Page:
seeking input for a size acceptance/HAES workshop

I know it’s been forever since I posted here, but I have some really exciting news!

As a project for a class, I’m facilitating a workshop/presentation/discussion called “Body Love, Size Acceptance and Health at Every Size” at my university on November 18. I’m super excited, and I hope that everyone who comes will benefit from it–so I’m coming to you all for advice!

If you were completely new to FA/SA/HAES, what kind of information would you want? I plan on showing the Fat Rant YouTube video by Joy Nash, talking about the basic principles of Health at Every Size and probably providing a list of resources like blogs and books–so any “absolutely must-read” resources would be great. I might follow the general outline of Lessons from the Fatosphere, but I haven’t put together a format yet.

I’ll focus on fatness in particular because I’m fat, but I know there will be people there who aren’t. I’ll try to talk about thin allies in the fat acceptance movement; anything else I should mention regarding non-fats? I definitely want to include the fact that thin people also face body image issues, but I’m not sure how to approach the subject.

There’s a lot of information I could include, but it will only be an hour long so it’ll be somewhat of a crash course. Hopefully I’ll be able to make the whole thing as effective as possible in the time we have. I’m thinking about having a follow-up meeting/get-together for people who are interested, too, to see if/how they’ve used this information, and maybe more discussion on the topic can come out of that.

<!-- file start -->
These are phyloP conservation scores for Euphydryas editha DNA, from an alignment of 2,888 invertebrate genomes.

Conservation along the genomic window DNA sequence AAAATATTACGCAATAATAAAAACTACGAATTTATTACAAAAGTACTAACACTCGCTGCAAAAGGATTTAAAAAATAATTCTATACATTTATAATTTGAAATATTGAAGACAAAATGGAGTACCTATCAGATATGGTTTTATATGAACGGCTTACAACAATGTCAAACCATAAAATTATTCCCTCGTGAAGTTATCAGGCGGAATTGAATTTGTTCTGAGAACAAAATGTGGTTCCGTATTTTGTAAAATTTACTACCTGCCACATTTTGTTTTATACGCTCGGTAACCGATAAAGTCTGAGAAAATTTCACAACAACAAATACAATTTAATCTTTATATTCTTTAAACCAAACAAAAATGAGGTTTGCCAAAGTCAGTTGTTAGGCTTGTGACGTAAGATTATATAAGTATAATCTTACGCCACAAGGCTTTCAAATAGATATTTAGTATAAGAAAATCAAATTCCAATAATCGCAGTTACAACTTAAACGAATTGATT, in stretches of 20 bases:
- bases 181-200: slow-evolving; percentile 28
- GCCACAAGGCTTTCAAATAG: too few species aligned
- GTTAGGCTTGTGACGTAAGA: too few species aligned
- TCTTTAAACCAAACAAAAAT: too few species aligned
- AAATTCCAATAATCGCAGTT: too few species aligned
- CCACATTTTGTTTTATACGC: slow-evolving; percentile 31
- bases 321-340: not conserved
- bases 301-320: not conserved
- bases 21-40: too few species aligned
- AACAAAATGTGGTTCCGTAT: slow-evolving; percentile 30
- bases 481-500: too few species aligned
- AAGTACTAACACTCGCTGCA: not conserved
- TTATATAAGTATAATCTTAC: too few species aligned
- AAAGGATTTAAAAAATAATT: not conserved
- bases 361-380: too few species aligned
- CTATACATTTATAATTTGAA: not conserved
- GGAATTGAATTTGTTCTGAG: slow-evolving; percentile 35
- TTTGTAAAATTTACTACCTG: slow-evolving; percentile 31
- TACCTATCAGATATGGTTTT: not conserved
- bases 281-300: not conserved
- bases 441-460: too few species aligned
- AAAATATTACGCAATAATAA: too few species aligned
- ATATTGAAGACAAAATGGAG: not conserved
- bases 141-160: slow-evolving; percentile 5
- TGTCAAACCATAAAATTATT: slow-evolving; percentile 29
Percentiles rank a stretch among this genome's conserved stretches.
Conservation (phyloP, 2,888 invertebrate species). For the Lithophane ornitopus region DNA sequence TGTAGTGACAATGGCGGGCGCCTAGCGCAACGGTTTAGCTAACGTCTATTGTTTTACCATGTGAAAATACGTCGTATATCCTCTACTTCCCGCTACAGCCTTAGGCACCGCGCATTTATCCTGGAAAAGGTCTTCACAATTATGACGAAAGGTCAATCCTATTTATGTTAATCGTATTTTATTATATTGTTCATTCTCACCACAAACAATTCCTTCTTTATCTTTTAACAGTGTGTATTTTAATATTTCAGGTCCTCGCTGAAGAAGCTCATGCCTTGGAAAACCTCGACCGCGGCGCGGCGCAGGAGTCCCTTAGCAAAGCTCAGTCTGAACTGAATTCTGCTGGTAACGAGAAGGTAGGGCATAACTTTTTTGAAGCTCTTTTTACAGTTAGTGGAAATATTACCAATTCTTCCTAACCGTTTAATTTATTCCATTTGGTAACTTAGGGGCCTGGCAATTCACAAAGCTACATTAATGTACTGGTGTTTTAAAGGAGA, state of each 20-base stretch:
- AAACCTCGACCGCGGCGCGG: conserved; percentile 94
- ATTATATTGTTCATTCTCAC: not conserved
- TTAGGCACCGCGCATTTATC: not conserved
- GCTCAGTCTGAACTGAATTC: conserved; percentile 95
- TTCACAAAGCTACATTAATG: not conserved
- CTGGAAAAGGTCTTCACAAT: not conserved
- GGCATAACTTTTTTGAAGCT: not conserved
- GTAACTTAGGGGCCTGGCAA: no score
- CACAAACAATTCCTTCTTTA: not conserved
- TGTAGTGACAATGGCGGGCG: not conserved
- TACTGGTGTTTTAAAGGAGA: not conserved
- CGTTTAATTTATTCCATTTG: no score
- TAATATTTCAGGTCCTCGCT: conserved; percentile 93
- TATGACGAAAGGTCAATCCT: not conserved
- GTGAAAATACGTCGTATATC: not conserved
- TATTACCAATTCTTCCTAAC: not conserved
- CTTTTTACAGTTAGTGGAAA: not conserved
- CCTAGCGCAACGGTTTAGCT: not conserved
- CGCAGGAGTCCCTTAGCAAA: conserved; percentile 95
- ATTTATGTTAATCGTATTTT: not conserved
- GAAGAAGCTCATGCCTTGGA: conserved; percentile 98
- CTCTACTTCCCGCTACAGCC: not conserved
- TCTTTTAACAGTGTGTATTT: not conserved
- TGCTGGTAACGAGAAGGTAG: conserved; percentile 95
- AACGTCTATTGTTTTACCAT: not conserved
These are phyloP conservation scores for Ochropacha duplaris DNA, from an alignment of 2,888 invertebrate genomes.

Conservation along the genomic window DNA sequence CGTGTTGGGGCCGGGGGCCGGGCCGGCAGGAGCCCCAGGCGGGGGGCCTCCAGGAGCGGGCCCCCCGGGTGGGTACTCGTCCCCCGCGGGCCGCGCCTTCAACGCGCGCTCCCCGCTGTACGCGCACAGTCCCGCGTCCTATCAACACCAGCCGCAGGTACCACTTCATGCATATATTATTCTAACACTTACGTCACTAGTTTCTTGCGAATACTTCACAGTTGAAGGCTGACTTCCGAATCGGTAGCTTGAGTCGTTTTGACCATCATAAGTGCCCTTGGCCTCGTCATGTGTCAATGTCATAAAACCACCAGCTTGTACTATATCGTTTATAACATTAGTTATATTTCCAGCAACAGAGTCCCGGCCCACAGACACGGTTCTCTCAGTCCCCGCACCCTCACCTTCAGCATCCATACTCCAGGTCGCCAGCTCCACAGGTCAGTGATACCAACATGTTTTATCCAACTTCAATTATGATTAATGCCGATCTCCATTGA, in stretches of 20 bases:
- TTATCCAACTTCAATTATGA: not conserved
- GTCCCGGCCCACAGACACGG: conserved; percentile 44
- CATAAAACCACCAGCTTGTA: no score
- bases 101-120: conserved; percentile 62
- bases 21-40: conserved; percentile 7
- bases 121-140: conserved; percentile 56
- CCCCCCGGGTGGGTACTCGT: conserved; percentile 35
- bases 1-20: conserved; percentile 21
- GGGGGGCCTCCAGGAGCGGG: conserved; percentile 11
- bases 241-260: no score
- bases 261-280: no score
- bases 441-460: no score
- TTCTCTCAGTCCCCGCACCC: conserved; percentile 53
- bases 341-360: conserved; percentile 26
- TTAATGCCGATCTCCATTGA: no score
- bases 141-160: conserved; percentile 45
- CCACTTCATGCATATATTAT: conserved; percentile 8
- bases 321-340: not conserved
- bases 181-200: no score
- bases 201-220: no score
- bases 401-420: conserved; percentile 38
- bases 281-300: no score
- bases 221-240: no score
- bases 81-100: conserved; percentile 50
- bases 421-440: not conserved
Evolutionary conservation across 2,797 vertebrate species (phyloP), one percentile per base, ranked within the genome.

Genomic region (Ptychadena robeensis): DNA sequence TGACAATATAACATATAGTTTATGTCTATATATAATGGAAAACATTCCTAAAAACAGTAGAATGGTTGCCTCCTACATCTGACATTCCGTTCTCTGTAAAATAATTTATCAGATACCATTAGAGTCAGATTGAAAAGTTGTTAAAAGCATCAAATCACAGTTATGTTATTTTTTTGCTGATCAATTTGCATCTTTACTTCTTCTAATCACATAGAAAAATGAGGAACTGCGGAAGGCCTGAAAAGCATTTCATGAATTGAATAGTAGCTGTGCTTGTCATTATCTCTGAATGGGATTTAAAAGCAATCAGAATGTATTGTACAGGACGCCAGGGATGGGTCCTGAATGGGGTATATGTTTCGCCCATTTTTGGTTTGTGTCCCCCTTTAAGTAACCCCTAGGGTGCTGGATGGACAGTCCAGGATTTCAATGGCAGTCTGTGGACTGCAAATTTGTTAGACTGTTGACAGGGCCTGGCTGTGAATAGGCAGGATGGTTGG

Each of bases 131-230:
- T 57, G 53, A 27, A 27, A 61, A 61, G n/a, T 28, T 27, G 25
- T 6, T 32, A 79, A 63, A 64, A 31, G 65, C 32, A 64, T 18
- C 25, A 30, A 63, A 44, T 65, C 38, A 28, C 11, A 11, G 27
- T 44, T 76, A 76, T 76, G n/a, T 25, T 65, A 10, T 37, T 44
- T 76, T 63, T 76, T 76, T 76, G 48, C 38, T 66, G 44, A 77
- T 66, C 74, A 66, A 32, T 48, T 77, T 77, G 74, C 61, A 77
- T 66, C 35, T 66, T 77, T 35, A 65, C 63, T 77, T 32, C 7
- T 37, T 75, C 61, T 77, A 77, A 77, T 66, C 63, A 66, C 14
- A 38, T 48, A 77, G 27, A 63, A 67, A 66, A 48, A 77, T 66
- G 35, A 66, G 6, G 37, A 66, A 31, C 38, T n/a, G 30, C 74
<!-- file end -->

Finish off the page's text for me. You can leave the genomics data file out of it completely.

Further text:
Thanks in advance!

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October 15, 2009. Tags: , , . FA. 11 comments.

Weight “problems”/addressing fat

I was talking to an acquaintance while eating dinner today, and the issue of fatness came up.  It was the first time I’ve ever talked with anyone in Real Life about it, and the conversation went like this (semi-paraphrased):

Me:  (blah blah blah, something mentioned kinda-sorta in passing about the fact that I’m a fat Native woman; we were talking about a bigoted assbag in our department who likes to oppress everyone)
Her (direct quote):  Well, despite your… fatness… you dress well!  People with weight problems should dress well.
Me:  Well, I don’t think it’s a problem. I’m actually a very healthy person.
Her:  Yeah, but your self-esteem is up because you dress well, and if you had low self-esteem, you’d probably get bigger, THEN it would be a problem.
Me:  …

I honestly wasn’t sure how to respond.  For whom would it be a problem if I gained weight?  If I gained so much as to be non-ambulatory, I suppose it would be my problem, but my weight has been fluctuating since middle school and it hasn’t adversely affected anything besides my own self-esteem until recently (that is, until I stumbled upon Fatshionista and came across the Fat Acceptance movement).